Is It the Flu or Something More?

 

Is it the Flu or Something More?

Though the flu can often be treated at home without a visit to the physician’s office, more serious conditions can present flu-like symptoms or result from the virus unexpectedly.

Typically, a healthy person who contracts the flu virus can recover from the disease safely at home. Common symptoms of the flu include headaches, muscle pain, sore throat, coughing, runny nose, congestion, fatigue, fever and sweaty chills.

What to Watch For

 

In some cases, however, the flu does require the attention of a physician. If you think you have the flu and are trying to treat the illness at home, keep an eye out for symptoms such as a fever above 103 degrees Fahrenheit or that lasts longer than five days, severe earaches or chest pain, shortness of breath, lightheadedness, confusion, persistent vomiting, and coughing up colored phlegm. These symptoms may be the result of a new condition developing as a result of the flu, such as a sinus infection, ear infection or pneumonia.

In extreme situations, organ failure, sepsis, or inflammation of the heart, brain or muscle tissues can also result from the flu.

Risk Factors

 

Certain people should always contact the doctor if they have the flu, especially if they have a pre-existing or chronic condition. If you have asthma, heart disease, a neurological condition, or a disorder that affects your blood, immune system, liver or other organs, then you should schedule a visit with your physician as soon as possible after common flu symptoms present themselves.

Additionally, pregnant women, nursing home residents, children younger than age 5, adults older than age 65 and people with a body mass index greater than 40 should always contact their physician if they develop flu-like symptoms.

If you’re unsure whether or not your flu symptoms warrant a visit to the physician’s office, consider scheduling an appointment regardless to prevent further health complications.

Women, Don’t Let a Heart Attack Sneak Up on You

 

Occasionally, flu-like symptoms can precede a heart attack, especially for women. These symptoms can manifest days or weeks before the incident of a heart attack and are fairly mild. Sometimes, simple nausea may be the only warning that a heart attack is on its way.

If you feel strange or believe that your symptoms may be more than just the flu, don’t hesitate to contact your physician or head to an emergency room. Quick and early action is the best way to recover from — or prevent — a heart attack.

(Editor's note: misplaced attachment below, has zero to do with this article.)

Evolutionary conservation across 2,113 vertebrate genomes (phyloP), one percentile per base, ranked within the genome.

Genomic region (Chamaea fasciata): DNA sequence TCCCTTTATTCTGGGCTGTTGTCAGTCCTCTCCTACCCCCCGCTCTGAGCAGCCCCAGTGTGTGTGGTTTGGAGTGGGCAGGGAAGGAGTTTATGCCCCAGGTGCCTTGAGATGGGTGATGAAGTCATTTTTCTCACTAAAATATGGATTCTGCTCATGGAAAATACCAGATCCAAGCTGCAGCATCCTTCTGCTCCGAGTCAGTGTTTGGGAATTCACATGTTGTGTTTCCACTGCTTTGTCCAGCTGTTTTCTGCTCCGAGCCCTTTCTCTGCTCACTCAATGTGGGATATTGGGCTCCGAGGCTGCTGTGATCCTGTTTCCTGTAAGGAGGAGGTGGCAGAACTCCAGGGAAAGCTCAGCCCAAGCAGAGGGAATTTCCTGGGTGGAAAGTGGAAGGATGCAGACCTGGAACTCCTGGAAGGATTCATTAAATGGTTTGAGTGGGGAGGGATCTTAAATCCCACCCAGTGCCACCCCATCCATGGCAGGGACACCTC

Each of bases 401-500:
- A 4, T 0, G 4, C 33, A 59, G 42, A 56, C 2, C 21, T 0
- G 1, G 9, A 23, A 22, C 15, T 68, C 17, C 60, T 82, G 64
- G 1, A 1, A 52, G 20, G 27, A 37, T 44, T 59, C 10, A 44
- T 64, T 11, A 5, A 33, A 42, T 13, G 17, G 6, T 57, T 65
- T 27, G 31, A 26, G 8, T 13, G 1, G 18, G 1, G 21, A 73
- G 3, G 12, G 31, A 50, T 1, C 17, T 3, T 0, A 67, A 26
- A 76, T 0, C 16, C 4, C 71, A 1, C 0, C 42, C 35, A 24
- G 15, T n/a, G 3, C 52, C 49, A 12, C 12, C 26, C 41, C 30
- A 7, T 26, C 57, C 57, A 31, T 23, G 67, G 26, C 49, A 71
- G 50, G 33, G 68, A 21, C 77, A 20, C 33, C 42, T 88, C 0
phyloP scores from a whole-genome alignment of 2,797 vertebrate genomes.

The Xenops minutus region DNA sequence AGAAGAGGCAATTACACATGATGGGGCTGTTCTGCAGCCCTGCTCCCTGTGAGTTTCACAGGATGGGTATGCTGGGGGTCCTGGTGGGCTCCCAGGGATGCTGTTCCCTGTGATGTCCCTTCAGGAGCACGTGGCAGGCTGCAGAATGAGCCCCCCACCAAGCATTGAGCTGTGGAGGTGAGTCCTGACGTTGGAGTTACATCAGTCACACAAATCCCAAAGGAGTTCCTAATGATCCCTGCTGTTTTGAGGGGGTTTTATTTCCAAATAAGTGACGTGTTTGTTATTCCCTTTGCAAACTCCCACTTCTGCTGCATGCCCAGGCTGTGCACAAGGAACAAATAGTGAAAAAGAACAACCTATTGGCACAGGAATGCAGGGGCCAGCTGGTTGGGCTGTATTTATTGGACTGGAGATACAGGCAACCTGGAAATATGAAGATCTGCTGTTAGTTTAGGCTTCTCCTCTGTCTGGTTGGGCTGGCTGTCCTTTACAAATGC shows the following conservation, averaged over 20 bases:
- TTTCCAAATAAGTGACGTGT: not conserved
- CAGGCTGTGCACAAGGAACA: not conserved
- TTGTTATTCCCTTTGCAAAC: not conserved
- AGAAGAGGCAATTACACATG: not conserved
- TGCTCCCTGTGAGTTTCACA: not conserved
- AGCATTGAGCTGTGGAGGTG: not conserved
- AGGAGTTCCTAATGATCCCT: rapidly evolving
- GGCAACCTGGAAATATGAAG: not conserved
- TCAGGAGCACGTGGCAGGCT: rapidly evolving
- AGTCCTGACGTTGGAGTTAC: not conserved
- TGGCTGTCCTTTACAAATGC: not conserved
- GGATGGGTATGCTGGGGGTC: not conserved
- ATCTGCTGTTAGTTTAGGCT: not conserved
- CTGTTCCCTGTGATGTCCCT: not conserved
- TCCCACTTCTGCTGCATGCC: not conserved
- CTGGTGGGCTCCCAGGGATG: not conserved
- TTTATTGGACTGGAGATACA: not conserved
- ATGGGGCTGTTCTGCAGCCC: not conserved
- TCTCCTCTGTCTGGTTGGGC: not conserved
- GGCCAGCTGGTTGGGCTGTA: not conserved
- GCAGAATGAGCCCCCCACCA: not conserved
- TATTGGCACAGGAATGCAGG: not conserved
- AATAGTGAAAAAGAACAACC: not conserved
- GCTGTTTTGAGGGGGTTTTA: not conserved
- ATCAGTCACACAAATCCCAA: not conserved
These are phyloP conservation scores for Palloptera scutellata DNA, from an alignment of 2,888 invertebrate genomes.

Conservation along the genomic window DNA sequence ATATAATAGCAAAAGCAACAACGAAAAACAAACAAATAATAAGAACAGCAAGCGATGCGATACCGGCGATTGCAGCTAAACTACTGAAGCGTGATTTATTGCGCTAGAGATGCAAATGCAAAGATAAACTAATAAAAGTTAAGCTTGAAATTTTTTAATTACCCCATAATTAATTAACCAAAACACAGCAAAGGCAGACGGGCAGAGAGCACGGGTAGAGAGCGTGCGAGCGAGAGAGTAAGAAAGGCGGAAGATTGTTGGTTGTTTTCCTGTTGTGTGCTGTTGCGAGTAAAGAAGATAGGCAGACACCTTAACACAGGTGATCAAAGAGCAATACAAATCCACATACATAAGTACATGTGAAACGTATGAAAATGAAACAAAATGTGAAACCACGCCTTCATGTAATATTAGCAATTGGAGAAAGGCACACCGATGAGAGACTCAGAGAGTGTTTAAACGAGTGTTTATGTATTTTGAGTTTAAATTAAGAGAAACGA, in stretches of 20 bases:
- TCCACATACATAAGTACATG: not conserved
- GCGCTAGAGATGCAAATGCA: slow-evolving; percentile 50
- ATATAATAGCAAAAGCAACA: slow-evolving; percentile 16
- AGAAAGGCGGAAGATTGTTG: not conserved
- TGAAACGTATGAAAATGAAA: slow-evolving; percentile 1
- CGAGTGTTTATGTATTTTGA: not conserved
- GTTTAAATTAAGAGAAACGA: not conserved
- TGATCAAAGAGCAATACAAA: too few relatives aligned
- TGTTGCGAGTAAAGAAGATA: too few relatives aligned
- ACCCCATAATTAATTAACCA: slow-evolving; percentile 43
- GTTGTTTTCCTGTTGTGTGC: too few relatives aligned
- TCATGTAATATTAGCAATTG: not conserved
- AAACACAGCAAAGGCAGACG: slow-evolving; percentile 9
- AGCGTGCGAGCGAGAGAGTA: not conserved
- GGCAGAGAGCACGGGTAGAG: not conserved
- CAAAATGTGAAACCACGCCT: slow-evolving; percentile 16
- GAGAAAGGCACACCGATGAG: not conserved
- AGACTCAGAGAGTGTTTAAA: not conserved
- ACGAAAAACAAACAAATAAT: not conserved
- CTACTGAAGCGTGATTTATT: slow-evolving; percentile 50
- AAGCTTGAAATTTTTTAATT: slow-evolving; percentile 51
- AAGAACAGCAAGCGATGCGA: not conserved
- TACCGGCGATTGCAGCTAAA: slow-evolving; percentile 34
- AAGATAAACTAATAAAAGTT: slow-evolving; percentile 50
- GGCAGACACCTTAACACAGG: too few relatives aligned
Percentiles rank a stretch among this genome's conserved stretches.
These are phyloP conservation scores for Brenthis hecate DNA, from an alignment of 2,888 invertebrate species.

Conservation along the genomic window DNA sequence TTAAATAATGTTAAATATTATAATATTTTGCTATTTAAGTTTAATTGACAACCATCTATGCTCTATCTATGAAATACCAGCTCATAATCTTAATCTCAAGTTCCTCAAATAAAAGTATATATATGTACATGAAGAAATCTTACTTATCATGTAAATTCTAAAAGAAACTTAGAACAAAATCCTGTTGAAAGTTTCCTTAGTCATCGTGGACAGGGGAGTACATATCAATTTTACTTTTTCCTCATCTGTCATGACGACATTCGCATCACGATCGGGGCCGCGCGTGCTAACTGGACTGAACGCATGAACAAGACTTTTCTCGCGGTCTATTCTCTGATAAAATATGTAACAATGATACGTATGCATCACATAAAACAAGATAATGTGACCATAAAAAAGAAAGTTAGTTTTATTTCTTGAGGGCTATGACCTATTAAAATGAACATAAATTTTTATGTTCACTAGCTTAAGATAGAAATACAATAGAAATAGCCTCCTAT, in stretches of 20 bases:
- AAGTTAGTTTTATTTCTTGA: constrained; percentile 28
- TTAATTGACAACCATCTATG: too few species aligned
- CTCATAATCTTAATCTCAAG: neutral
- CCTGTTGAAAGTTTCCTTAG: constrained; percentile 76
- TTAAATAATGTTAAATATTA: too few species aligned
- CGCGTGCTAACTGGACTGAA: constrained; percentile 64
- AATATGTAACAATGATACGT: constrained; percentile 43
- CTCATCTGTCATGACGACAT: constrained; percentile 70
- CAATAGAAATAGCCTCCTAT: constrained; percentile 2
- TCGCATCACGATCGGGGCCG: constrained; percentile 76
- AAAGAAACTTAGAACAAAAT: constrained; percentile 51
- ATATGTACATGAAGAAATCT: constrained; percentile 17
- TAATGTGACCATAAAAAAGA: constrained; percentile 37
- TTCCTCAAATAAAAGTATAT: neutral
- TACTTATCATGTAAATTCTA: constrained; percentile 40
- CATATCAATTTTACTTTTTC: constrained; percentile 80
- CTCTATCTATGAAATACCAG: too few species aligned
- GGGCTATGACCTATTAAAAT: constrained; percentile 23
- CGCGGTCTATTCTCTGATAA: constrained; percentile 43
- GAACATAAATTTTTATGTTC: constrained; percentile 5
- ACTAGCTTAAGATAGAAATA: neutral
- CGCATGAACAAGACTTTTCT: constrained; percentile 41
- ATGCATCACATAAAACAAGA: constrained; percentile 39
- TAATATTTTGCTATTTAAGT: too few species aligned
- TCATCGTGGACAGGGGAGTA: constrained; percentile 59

This article originally appeared in the 2017 Fall edition of One Health Magazine. Sign up for your free subscription.

Anywhere CareWhen it’s not possible to see your primary care doctor, try Anywhere Care. Anywhere Care is a quick and convenient way to consult with a health care provider over the phone or by web camera 24/7 without leaving home. Request care online, download the app or call 855.356.8054.

 

Touchdown-worthy Tailgate Fare

Touchdown-worthy Tailgate Fare

Touchdown-worthy Tailgate Fare

Snack smart on game day.

Whether you tailgate at the stadium before kickoff or invite friends over to watch from the comfort of your living room, one truth is universal — game day is all about the snacks.

For those trying to eat healthier, however, many traditional game day foods should be benched. Many favorites are packed with fat, sodium or sugar, or all three. While these may be fine in moderation, be careful about including too much in your diet.

Make Smart Swaps

 

Fortunately, most tailgate snacks can be swapped for a delicious but more health-conscious substitute. Avoid a fumble with these tips to balance nutrition with flavor and fun.

  • Replace greasy potato chips with kale or root vegetable chips.
  • Ditch the bun and offer guests lettuce wraps or a whole-wheat alternative.
  • Make turkey, salmon or black bean burgers instead of all-beef patties.
  • Set out hummus, fresh salsa or Greek yogurt with a mix of lemon juice and herbs in place of the traditional seven-layer dip.
  • Chill water flavored with fresh fruits or mint instead of serving sugar-packed soda.
  • Substitute butter-laden hot wings with grilled chicken kabobs marinated in buffalo sauce.
  • Cut vegetables and whole-wheat pitas for dipping.
  • Bake sweet potato fries in place of deep-frying french fries.
  • Fill a bowl with mixed nuts for a heart-healthy snack.

You don’t even have to give up dessert. Keep the grill fired up and roast fresh fruits like pineapples, strawberries, peaches and mangoes for a delicious smoky-sweet flavor.

This article originally appeared in the 2017 Fall edition of One Health Magazine. Sign up for your free subscription.